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Dali converting 1 million low caste hindus

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    Dali converting 1 million low caste hindus

    This is second wave of conversion about year and a half ago million converted. To ecsape caste discrimination millions converted to Islam, Christianity and now Bhuddhism. History repeating itself.

    A million low-caste Hindus to convert to Bhuddism

    Dalai Lama welcomes the weekend's religious conversion, a mass protest by India's abused 'untouchables', writes David Orr
    LETTER FROM INDIA: In what is being billed as the largest mass conversion in history, up to one million lower-caste Hindus or dalits are expected to convert to Buddhism in India next Sunday.

    Leaders of the dalits, formerly known as "untouchables", say the change of religion will free them from the scourge of the discriminatory caste system and the abuses they suffer on a daily basis.

    The proposed mass conversion has received the approval of the Dalai Lama, the head of Tibetan Buddhism, as well as of leading Christian organisations. The ceremony is due to be held in New Delhi.

    "Caste is our main problem", says a dalit leader, Mr Ram Raj, who will be among those converted. "It pervades all aspects of life in India, though it is not always visible. This is our way of escaping the misery of living on the margins of society."

    Next Sunday's ceremony was originally due to have been held some weeks ago, on the 45th anniversary of the first mass conversion of Hindus. On that occasion, more than 300,000 lower-caste Hindus embraced Buddhism. They were led by B.R. Ambedkar, the man who framed the Indian constitution.

    "He is our messiah, a godly figure for the dalits," says Mr Ram Raj. "In converting to Buddhism, we will be emulating him.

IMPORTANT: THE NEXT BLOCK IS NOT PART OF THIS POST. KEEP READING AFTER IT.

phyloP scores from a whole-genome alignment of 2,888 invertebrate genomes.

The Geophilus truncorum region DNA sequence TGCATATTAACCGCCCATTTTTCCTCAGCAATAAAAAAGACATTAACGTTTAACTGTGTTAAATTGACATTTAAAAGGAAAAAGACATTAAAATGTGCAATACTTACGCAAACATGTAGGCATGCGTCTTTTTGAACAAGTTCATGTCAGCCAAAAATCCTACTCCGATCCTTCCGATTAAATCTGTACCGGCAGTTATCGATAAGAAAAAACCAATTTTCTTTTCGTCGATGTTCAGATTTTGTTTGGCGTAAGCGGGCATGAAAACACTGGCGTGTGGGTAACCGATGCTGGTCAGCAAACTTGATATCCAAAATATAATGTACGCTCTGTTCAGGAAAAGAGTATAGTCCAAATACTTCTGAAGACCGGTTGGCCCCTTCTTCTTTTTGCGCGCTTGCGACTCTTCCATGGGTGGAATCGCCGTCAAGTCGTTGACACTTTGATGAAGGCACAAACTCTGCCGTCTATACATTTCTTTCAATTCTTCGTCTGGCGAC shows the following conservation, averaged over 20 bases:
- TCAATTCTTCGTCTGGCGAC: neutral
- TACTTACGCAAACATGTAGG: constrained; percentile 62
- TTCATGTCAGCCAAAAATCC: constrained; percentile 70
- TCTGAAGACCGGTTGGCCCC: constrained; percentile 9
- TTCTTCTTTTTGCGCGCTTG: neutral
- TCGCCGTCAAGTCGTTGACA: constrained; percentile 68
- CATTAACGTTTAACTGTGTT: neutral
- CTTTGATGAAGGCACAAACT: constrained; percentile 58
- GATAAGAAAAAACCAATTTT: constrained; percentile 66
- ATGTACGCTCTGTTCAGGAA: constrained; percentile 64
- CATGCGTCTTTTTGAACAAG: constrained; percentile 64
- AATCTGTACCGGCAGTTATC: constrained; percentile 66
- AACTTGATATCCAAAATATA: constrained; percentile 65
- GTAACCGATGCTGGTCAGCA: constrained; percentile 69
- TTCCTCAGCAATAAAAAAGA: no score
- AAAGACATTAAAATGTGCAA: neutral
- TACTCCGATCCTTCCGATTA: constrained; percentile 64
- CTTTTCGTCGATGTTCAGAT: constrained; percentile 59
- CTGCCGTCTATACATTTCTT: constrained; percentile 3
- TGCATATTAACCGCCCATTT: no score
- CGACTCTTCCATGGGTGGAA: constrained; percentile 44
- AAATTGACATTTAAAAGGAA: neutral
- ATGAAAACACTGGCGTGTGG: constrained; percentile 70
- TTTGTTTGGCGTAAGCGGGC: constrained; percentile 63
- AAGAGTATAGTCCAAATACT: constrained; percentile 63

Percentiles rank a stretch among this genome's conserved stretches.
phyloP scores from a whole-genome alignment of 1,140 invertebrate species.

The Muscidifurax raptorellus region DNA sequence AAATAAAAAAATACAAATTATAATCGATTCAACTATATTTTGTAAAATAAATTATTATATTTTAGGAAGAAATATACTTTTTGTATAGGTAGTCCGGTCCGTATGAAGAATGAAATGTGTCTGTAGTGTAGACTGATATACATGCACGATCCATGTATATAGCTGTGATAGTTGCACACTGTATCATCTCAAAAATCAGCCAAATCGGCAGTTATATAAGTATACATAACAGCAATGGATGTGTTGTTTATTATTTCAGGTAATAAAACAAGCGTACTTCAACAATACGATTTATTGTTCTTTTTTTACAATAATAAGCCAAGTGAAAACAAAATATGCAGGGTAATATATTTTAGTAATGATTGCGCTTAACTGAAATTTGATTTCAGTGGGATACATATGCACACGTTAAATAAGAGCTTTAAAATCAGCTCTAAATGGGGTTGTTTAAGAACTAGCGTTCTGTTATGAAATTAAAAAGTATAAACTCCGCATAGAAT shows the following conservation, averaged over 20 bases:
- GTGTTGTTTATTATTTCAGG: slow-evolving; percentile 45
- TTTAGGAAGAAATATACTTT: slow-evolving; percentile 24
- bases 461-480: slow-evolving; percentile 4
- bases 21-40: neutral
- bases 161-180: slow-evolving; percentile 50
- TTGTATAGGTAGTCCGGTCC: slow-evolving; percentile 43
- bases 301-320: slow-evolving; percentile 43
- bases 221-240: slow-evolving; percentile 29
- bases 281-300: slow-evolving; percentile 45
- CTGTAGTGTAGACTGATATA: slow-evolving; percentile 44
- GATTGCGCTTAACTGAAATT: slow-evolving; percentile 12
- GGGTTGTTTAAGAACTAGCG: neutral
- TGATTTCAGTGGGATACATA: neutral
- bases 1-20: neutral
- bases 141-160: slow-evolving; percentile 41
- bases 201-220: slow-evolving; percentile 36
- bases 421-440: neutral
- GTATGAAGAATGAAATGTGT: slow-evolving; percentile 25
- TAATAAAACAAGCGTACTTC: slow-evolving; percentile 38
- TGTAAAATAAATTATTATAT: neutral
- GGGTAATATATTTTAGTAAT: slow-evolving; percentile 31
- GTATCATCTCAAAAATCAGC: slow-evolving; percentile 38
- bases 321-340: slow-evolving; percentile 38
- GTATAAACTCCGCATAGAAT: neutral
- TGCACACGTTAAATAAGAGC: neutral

"Our choice of religion is also dictated by the fact that in olden times, much of India was Buddhist. This deeksha (conversion) will be like returning to an old house and it will liberate us from bondage."

    Some 200 million people - a fifth of India's one billion population - belong to the lowest part of the caste system.

    Officially grouped under the term "scheduled castes", the dalits or "broken people" are so low in the Hindu hierarchy they exist outside the framework of caste.

    "Christian groups, as well as Muslims and Sikhs, plan to attend the ceremony," says the Rev John Dayal of the All Indian Christian Council which represents non-episcopal churches in India.

    "We want to show solidarity with the dalits. If any of them want to come over to Christianity - and I pray they do - then we will welcome them. With us they will find open doors and open hearts."

    The Dalai Lama has said the move to Buddhism will be a step towards equality in Indian society for the dalits. Their decision to convert should not cause resentment among other religions or castes, as Buddhism and Hinduism were, as he put it, like twins.

    Mr Dayal has speculated that conversion to Christianity might be a more pointed rejection of caste Hinduism. Buddhism, which was founded in northern India in about 500 BC, enjoys close cultural links with Hinduism.

    However, Hinduism is alone in having a hierarchical caste system.

    At its root is the notion of karma, according to which people are what they are because of what they were and what they did in past lives.

    Discrimination by caste is outlawed in India but remains part of life for millions of people, particularly in rural areas. Such tasks as raising pigs, cremating the dead and cleaning latrines are traditionally reserved for dalits.

    In many villages, they cannot drink from the same cups or even the same wells. Even primary school children are divided in the classroom according to caste.

    The government has passed a package of legislation to increase the dalits' work and social opportunities, including set quotas for dalits in political bodies, government jobs and education.

    But critics say discrimination is so pervasive that it continues to hamper the social advancement of dalits.

    "Bad postings and lack of promotion is bad enough," says Mr Ram Raj, a senior civil servant in the Indian Finance Ministry."But rape, beatings and murder are the lot of many dalits throughout India."

    It is expected that some hardline Hindu organisations may try to disrupt next Sunday's conversion ceremony.

    High-caste landlords frequently employ armed gangs of thugs to set upon dalits who rebel against their status as cheap or bonded labourers.

    "If there is intimidation, then we will have no choice but to hit back," says Mr Ram Raj.

    "But I hope there'll be no conflict. This conversion is a form of protest, but it is also meant to be a peaceful occasion."